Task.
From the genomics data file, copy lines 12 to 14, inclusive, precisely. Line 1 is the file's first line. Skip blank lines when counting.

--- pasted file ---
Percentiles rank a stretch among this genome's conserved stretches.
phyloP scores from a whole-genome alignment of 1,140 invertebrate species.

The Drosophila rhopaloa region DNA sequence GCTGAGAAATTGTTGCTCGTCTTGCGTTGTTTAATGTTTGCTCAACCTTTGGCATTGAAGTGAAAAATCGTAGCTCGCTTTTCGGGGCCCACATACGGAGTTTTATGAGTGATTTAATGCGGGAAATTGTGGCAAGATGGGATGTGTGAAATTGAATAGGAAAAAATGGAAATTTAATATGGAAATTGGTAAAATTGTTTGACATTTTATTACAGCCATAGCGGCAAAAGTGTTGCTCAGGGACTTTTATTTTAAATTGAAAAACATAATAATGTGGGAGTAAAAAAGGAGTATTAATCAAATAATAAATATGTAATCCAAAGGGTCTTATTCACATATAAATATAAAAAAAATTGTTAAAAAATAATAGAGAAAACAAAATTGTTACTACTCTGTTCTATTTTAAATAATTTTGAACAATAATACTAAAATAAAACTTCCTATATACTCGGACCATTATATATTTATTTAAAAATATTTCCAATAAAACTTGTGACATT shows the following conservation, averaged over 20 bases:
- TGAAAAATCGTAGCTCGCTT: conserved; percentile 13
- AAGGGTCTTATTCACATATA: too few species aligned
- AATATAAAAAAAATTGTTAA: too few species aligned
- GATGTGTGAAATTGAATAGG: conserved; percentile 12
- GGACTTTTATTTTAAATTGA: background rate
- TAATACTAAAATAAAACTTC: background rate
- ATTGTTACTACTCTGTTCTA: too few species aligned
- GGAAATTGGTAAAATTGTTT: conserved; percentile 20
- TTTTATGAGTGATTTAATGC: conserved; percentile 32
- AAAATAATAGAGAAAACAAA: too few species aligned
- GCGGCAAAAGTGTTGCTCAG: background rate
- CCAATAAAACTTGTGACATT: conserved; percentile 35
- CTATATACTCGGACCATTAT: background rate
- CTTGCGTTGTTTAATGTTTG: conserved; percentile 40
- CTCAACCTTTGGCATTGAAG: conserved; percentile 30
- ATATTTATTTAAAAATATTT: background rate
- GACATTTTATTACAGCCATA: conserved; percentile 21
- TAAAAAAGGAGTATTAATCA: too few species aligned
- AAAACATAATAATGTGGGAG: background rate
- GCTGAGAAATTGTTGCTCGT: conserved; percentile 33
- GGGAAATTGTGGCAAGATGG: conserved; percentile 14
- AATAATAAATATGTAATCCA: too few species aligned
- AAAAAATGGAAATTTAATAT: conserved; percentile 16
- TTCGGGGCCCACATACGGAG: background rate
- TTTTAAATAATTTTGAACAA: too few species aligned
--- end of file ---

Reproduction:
- TTTTATGAGTGATTTAATGC: conserved; percentile 32
- AAAATAATAGAGAAAACAAA: too few species aligned
- GCGGCAAAAGTGTTGCTCAG: background rate